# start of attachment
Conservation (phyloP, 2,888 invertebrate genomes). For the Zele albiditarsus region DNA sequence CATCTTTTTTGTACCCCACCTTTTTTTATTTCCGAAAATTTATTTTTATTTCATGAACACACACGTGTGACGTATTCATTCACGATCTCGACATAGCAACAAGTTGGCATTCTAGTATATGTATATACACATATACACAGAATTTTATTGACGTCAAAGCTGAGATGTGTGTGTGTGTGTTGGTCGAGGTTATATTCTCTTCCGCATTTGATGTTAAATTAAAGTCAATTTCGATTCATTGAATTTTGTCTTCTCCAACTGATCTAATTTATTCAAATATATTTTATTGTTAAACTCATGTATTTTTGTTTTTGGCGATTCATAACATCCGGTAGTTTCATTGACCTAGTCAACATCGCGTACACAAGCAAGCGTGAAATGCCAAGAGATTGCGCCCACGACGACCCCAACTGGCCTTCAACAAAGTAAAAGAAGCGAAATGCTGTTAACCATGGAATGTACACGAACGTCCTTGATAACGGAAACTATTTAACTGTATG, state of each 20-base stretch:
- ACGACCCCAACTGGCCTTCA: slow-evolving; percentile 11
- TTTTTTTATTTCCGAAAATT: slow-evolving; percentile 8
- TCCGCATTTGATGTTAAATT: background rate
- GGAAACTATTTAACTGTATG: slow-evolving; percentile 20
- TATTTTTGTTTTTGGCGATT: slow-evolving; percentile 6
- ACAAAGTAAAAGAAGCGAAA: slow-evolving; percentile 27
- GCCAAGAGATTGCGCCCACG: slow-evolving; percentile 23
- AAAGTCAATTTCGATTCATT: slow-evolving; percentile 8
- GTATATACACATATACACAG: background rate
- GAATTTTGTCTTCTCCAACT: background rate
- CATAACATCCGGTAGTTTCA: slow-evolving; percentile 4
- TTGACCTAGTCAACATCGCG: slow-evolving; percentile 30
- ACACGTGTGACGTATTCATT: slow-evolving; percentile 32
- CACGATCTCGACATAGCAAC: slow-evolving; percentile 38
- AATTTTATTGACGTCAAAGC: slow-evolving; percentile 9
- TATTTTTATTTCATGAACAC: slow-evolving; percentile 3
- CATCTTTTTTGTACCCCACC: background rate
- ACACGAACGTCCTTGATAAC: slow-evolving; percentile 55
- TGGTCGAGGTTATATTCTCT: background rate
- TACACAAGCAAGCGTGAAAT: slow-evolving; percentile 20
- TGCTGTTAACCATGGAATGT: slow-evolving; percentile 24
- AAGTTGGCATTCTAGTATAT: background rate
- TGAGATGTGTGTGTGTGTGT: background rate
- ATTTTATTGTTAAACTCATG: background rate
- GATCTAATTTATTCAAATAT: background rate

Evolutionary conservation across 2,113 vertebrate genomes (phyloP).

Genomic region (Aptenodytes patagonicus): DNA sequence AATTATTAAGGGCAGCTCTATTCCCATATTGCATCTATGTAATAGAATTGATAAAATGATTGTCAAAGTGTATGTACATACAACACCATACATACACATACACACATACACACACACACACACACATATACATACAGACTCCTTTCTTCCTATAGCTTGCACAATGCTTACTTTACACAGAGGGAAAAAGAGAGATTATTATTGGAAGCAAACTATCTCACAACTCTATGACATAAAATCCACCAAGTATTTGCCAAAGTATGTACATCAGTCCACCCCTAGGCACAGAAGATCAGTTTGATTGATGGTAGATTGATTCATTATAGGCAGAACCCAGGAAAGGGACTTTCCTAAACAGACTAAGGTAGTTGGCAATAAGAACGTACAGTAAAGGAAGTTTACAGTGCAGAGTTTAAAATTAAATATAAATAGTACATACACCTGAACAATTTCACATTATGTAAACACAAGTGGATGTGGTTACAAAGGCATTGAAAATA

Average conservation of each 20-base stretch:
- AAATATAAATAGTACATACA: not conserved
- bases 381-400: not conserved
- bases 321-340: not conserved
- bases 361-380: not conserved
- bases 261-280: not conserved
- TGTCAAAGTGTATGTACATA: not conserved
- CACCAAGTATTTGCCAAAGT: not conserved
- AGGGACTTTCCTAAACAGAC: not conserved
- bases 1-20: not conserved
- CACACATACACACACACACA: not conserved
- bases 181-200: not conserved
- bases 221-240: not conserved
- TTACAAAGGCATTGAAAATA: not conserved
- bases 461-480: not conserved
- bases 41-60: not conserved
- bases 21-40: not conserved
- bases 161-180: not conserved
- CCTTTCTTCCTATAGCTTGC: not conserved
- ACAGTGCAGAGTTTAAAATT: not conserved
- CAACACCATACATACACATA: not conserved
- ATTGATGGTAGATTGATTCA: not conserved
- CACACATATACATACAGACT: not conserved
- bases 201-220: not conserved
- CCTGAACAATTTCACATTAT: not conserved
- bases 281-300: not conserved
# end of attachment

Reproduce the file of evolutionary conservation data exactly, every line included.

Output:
Conservation (phyloP, 2,888 invertebrate genomes). For the Zele albiditarsus region DNA sequence CATCTTTTTTGTACCCCACCTTTTTTTATTTCCGAAAATTTATTTTTATTTCATGAACACACACGTGTGACGTATTCATTCACGATCTCGACATAGCAACAAGTTGGCATTCTAGTATATGTATATACACATATACACAGAATTTTATTGACGTCAAAGCTGAGATGTGTGTGTGTGTGTTGGTCGAGGTTATATTCTCTTCCGCATTTGATGTTAAATTAAAGTCAATTTCGATTCATTGAATTTTGTCTTCTCCAACTGATCTAATTTATTCAAATATATTTTATTGTTAAACTCATGTATTTTTGTTTTTGGCGATTCATAACATCCGGTAGTTTCATTGACCTAGTCAACATCGCGTACACAAGCAAGCGTGAAATGCCAAGAGATTGCGCCCACGACGACCCCAACTGGCCTTCAACAAAGTAAAAGAAGCGAAATGCTGTTAACCATGGAATGTACACGAACGTCCTTGATAACGGAAACTATTTAACTGTATG, state of each 20-base stretch:
- ACGACCCCAACTGGCCTTCA: slow-evolving; percentile 11
- TTTTTTTATTTCCGAAAATT: slow-evolving; percentile 8
- TCCGCATTTGATGTTAAATT: background rate
- GGAAACTATTTAACTGTATG: slow-evolving; percentile 20
- TATTTTTGTTTTTGGCGATT: slow-evolving; percentile 6
- ACAAAGTAAAAGAAGCGAAA: slow-evolving; percentile 27
- GCCAAGAGATTGCGCCCACG: slow-evolving; percentile 23
- AAAGTCAATTTCGATTCATT: slow-evolving; percentile 8
- GTATATACACATATACACAG: background rate
- GAATTTTGTCTTCTCCAACT: background rate
- CATAACATCCGGTAGTTTCA: slow-evolving; percentile 4
- TTGACCTAGTCAACATCGCG: slow-evolving; percentile 30
- ACACGTGTGACGTATTCATT: slow-evolving; percentile 32
- CACGATCTCGACATAGCAAC: slow-evolving; percentile 38
- AATTTTATTGACGTCAAAGC: slow-evolving; percentile 9
- TATTTTTATTTCATGAACAC: slow-evolving; percentile 3
- CATCTTTTTTGTACCCCACC: background rate
- ACACGAACGTCCTTGATAAC: slow-evolving; percentile 55
- TGGTCGAGGTTATATTCTCT: background rate
- TACACAAGCAAGCGTGAAAT: slow-evolving; percentile 20
- TGCTGTTAACCATGGAATGT: slow-evolving; percentile 24
- AAGTTGGCATTCTAGTATAT: background rate
- TGAGATGTGTGTGTGTGTGT: background rate
- ATTTTATTGTTAAACTCATG: background rate
- GATCTAATTTATTCAAATAT: background rate

Evolutionary conservation across 2,113 vertebrate genomes (phyloP).

Genomic region (Aptenodytes patagonicus): DNA sequence AATTATTAAGGGCAGCTCTATTCCCATATTGCATCTATGTAATAGAATTGATAAAATGATTGTCAAAGTGTATGTACATACAACACCATACATACACATACACACATACACACACACACACACACATATACATACAGACTCCTTTCTTCCTATAGCTTGCACAATGCTTACTTTACACAGAGGGAAAAAGAGAGATTATTATTGGAAGCAAACTATCTCACAACTCTATGACATAAAATCCACCAAGTATTTGCCAAAGTATGTACATCAGTCCACCCCTAGGCACAGAAGATCAGTTTGATTGATGGTAGATTGATTCATTATAGGCAGAACCCAGGAAAGGGACTTTCCTAAACAGACTAAGGTAGTTGGCAATAAGAACGTACAGTAAAGGAAGTTTACAGTGCAGAGTTTAAAATTAAATATAAATAGTACATACACCTGAACAATTTCACATTATGTAAACACAAGTGGATGTGGTTACAAAGGCATTGAAAATA

Average conservation of each 20-base stretch:
- AAATATAAATAGTACATACA: not conserved
- bases 381-400: not conserved
- bases 321-340: not conserved
- bases 361-380: not conserved
- bases 261-280: not conserved
- TGTCAAAGTGTATGTACATA: not conserved
- CACCAAGTATTTGCCAAAGT: not conserved
- AGGGACTTTCCTAAACAGAC: not conserved
- bases 1-20: not conserved
- CACACATACACACACACACA: not conserved
- bases 181-200: not conserved
- bases 221-240: not conserved
- TTACAAAGGCATTGAAAATA: not conserved
- bases 461-480: not conserved
- bases 41-60: not conserved
- bases 21-40: not conserved
- bases 161-180: not conserved
- CCTTTCTTCCTATAGCTTGC: not conserved
- ACAGTGCAGAGTTTAAAATT: not conserved
- CAACACCATACATACACATA: not conserved
- ATTGATGGTAGATTGATTCA: not conserved
- CACACATATACATACAGACT: not conserved
- bases 201-220: not conserved
- CCTGAACAATTTCACATTAT: not conserved
- bases 281-300: not conserved